Search Images Maps Play YouTube News Gmail Drive More »
Sign in
Screen reader users: click this link for accessible mode. Accessible mode has the same essential features but works better with your reader.

Patents

  1. Advanced Patent Search
Publication numberUS7769897 B2
Publication typeGrant
Application numberUS 11/221,820
Publication dateAug 3, 2010
Filing dateSep 9, 2005
Priority dateApr 18, 2005
Fee statusPaid
Also published asCA2604489A1, CA2604489C, CN101176300A, EP1872521A1, EP1872521A4, US7912984, US20060234763, US20100262951, WO2006110980A1
Publication number11221820, 221820, US 7769897 B2, US 7769897B2, US-B2-7769897, US7769897 B2, US7769897B2
InventorsDavid DeBruin, Bryan R. Goring, Daniel Mateescu
Original AssigneeResearch In Motion Limited
Export CitationBiBTeX, EndNote, RefMan
External Links: USPTO, USPTO Assignment, Espacenet
System and method for generating a wireless application from a web service definition
US 7769897 B2
Abstract
System and method for creating a wireless application from a web service definition language employs an algorithm that analyzes each message of the web service definition an maps the message to a wireless application message and a wireless application data structure. The message maps are used by a proxy at an edge of a wireless network to convert web service messages to wireless messages, and vice versa.
Images(12)
Previous page
Next page
Claims(18)
1. A method for generating a wireless application from a definition of a web service, the method comprising:
receiving input signals representing the definition of the web service, the definition defining web service messages, and determining whether each web service message is an input or an output message for the web service;
creating a message object and a component mapping object for each web service message, each component mapping object providing mapping between each respective web service message and a respective wireless application message;
linking, by a processor, each component mapping object to the respective message object and to the respective web service message;
as a result of the creating and linking, mapping message parts of each web service message to respective message parts of the respective wireless application message;
generating a data structure representing the wireless application;
wherein mapping the message parts comprises creating a message field object, creating a field mapping object, and linking the field mapping object to the message field object and the web service message part; and
wherein the mapping the message parts further comprising:
selecting a message part;
determining whether the message part is an element declaration;
determining an element type of the message part if the message part is an element declaration; and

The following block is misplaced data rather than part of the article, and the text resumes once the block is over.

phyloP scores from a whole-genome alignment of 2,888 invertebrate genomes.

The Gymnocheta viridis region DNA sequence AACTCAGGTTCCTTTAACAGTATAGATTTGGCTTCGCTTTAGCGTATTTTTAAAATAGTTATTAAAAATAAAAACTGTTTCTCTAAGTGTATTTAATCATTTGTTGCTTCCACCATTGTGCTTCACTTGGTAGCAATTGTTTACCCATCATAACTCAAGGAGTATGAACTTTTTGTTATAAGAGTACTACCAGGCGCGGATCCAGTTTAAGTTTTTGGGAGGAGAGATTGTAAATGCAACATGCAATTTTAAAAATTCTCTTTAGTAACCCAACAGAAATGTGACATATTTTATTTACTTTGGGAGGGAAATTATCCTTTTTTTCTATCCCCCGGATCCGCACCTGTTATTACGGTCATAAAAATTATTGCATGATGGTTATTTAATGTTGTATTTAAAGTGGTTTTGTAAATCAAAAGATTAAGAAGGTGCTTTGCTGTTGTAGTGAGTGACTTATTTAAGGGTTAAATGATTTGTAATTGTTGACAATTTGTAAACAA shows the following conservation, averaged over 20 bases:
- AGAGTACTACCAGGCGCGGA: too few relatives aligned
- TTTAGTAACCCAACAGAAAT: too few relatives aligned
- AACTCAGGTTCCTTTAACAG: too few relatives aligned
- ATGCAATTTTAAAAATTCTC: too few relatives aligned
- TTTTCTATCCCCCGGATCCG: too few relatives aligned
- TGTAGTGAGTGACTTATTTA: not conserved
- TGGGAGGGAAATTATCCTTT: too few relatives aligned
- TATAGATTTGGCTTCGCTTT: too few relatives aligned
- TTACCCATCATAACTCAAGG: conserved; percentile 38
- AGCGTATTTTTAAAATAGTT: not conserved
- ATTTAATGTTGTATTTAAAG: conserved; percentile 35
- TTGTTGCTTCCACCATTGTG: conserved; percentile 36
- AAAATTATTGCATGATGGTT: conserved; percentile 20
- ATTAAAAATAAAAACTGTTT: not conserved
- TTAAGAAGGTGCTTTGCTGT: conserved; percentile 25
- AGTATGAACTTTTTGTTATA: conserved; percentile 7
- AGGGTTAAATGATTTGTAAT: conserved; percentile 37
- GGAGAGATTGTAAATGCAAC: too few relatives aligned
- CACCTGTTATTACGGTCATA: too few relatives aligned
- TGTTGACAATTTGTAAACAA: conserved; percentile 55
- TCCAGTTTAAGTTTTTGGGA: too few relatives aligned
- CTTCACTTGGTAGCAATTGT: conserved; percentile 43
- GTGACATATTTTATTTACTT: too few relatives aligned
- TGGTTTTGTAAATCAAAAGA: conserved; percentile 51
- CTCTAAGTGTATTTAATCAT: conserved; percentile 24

determining whether the message part is a simple data type, an enumeration or a complex type.
2. The method as claimed in claim 1 wherein upon determining that the message part is a simple data type, the method further comprises determining whether the simple data type is an atomic type, a list or a union.
3. The method as claimed in claim 2 wherein upon determining that the simple data type is an atomic type, the method comprises determining a corresponding data type using a translation table and updating the message field object based on the data type.
4. The method as claimed in claim 2 wherein upon determining that the simple data type is an enumeration, the method further comprises:
creating an enumeration object;
creating an enumeration mapping object;
linking the enumeration mapping object to the enumeration object and to a simple data type definition; and
for each enumeration value, creating an enumeration literal object and mapping it.
5. The method as claimed in claim 1 wherein upon determining that the message part is a complex type, the method further comprises:
creating a data object;
creating a component mapping object;
linking the component mapping object to the data object and to a complex type definition; and
determining whether the complex type has a base type.
6. The method as claimed in claim 5 wherein upon determining that the complex type has a base type, the method further comprises:
creating a data object;
creating a component mapping object;
linking the component mapping object to the data object and to a complex type definition;
setting the data object as a prototype for a current complex type; and
determining a category of the complex type.
7. The method as claimed in claim 6 further comprising:
determining whether the category is one of an empty, simple, mixed or element only;
if the category is one of the empty, simple or element only, determining whether there are any fields in the data object; and
if there are no fields in the data object, discarding the data object and the component mapping object.
8. The method as claimed in claim 7 wherein upon determining that the category is mixed, the method comprises discarding the data object and the component mapping object.
9. The method as claimed in claim 7 wherein upon determining that the category is not one of the empty, simple, mixed or element only, the method further comprises:
selecting an attribute of the complex type; and
determining whether the attribute is one of a fixed constraint and a prohibited use.
10. The method as claimed in claim 9 wherein upon determining that the attribute is not a fixed constraint or a prohibited use, the method further comprises:
creating a data field object;
creating a field mapping object;
linking the field mapping object to the data field object and to an attribute declaration; and
determining whether the attribute declaration is an enumeration or a simple data type.